The Beaurevoir Line was the last of a series of German defensive lines known collectively by the Allies as the Hindenburg Line. It was approximately eight kilometres to the rear of the main Hindenburg Line and consisted of thick barbed wire entanglements and well-sited machine and anti-tank gun bunkers. The bulk of the trenches, however, were only partly dug. The original attack on the Hindenburg Line launched on 29 September had been intended to smash right through the Beaurevior Line as well, but had not succeeded in this objective. Along with the 46th British Division, the 2nd Australian Division was ordered to breakthrough the Beaurevoir Line on 3 October 1918. The Australians were to seize the village of Beaurevoir, and the British Montbrehain. The Australian attack was a success, but was stopped short of the village due to insecure flanks. The British captured Montbrehain, but were unable to retain it. After an ill-fated attempt to capture Beaurevoir on 4 October, the 6th Australian Brigade was launched against Montbrehain the next morning. The village was secure by the end of the day, but came at the expense 430 casualties - a cost regarded as excessively high for such a limited objective. The action at Montbrehain was the last battle fought by Australian infantry during the war.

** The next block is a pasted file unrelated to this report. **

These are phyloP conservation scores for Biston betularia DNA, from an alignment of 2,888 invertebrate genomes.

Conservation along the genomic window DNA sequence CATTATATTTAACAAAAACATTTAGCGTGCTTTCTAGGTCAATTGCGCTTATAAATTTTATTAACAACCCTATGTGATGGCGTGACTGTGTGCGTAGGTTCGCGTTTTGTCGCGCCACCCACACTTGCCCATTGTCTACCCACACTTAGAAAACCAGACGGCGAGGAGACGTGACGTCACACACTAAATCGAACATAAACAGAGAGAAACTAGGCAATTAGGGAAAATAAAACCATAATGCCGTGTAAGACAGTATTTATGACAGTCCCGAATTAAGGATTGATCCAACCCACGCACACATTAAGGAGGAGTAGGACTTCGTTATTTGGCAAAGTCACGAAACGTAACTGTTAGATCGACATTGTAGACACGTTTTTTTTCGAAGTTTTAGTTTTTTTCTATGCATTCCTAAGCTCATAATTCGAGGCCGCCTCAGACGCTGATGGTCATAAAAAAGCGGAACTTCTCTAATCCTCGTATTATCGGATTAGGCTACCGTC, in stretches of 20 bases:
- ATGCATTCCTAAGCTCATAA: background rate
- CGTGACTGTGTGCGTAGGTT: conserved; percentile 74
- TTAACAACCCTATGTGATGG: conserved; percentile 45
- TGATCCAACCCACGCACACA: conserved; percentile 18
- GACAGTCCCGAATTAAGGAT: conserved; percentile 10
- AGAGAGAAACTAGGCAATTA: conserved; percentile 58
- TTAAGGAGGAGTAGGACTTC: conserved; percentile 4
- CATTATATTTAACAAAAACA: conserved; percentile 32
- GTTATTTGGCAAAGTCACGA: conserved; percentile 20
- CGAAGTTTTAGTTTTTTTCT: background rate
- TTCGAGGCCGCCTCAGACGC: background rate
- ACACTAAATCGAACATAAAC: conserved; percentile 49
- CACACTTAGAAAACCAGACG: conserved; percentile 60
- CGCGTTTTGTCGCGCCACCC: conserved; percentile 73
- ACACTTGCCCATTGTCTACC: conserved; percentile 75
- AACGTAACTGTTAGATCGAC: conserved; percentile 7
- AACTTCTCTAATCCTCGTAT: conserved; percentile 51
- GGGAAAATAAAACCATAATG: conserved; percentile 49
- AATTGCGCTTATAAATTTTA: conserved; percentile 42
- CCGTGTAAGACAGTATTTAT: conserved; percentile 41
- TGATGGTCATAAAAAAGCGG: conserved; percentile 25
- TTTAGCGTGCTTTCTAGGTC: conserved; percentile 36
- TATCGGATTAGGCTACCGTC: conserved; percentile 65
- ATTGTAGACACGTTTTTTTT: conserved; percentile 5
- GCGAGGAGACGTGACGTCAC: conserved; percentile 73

Source: AWM website, https://www.awm.gov.au/units/event_125.asp
Sadly, Private Norman Sullivan was one of the many casualties of the battle for Beaurevoir on the 3rd October. He received a gunshot wound to the abdomen and died from his wounds on the next day in the 12th Casualty Clearing Station. Just over a month later the War was officially over. It's quite possible that Norman's family received news that the War was over before they learned that their son had been killed in that last battle fought by the Australian infantry.
Norman was buried at Tincourt Military Cemetery in Plot 5 Row D. Tincourt is a village about 7 kilometres east of Peronne and Tincourt New British Cemetery is on the west side of the village, just off the D199.
On the 6th May 1919, Norman's father, Frank, wrote to the Army seeking information about the whereabouts of Norman's personal effects which had not yet been returned to the family. A reply was forthcoming on the 10th May indicating that considerable delays had been experienced in forwarding personal belongings of members of the AIF due to lack of shipping space. Normans effects were subsequently returned on 16 July 1919 in 2 parcels and consisted of (first consignment):
"Post Cards, photos, wallet, note case, note book, Rosary (damaged), chain, 5 centimes" and
(second consignement, contents of a kit bag):
"Cards, 1 Devotional book, 2 Photos, Letters, Wallet".
On the receipt for the goods, signed by his mother and dated 24 July 1919 are the words "With thanks" and also "Someone must have got down on his Watch" indicating that this item was missing from the belongings.
Private Norman Sullivan was the recipient of the 1914/1915 Star, No. 17268; the British War Medal, No. 20634; and the Victory Medal, No. 20556.